This ground-breaking arrangement was written by George Russell in 1947 for the Dizzy Gillespie Big Band. It was first recorded live at Carnegie Hall then recorded at one of the last sessions Dizzy Gillespie made for RCA Victor in 1947 (before another recording ban took place during most of 1948). The importance of Cubano Be (and its sister piece, Cubano Bop) is that it signaled to the music community that Afro-Cuban rhythms (and Latin influences in general) could be merged with jazz. Through these performances and recordings, Afro-Cuban arrangements found their way to the concert hall. In 1949 J.J. Robbins & Sons published a stock arrangement of this tune that was nearly identical to the arrangement from Dizzy's book. The only major difference was that the published version was for 3 trumpets instead of 4. We have recreated the 4th trumpet part.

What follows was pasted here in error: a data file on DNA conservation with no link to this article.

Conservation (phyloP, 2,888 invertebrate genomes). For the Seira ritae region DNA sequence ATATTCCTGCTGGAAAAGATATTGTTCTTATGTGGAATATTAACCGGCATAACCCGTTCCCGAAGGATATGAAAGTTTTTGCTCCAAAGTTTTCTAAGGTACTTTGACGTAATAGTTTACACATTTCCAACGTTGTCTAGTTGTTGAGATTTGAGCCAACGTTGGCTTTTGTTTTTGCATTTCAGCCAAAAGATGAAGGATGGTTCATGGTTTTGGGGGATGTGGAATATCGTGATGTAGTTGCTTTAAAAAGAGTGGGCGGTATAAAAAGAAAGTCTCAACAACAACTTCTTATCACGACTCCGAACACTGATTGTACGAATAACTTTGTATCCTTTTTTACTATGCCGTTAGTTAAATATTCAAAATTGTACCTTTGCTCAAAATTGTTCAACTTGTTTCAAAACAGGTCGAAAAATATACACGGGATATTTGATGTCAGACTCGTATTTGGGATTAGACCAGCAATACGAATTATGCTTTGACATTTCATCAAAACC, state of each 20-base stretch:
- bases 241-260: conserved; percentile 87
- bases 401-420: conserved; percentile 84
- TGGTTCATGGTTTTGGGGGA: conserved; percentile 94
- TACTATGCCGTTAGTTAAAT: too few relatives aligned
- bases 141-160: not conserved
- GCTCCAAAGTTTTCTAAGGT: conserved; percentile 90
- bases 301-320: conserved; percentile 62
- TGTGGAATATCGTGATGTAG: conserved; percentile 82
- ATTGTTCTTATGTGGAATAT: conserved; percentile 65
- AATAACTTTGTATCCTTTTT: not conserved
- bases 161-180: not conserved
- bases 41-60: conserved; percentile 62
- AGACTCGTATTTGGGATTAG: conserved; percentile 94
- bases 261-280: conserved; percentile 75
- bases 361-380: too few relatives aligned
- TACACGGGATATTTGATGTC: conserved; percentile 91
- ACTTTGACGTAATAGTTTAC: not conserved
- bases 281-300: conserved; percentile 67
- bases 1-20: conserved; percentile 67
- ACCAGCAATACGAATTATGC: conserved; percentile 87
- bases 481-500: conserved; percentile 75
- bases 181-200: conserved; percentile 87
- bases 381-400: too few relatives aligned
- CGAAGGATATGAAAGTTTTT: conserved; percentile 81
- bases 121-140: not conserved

Full Score, 2 Alto Saxophones, 2 Tenor Saxophones, Baritone Saxophone, 4 Trumpets, 3 Trombones, Guitar, Piano, Bass, Drums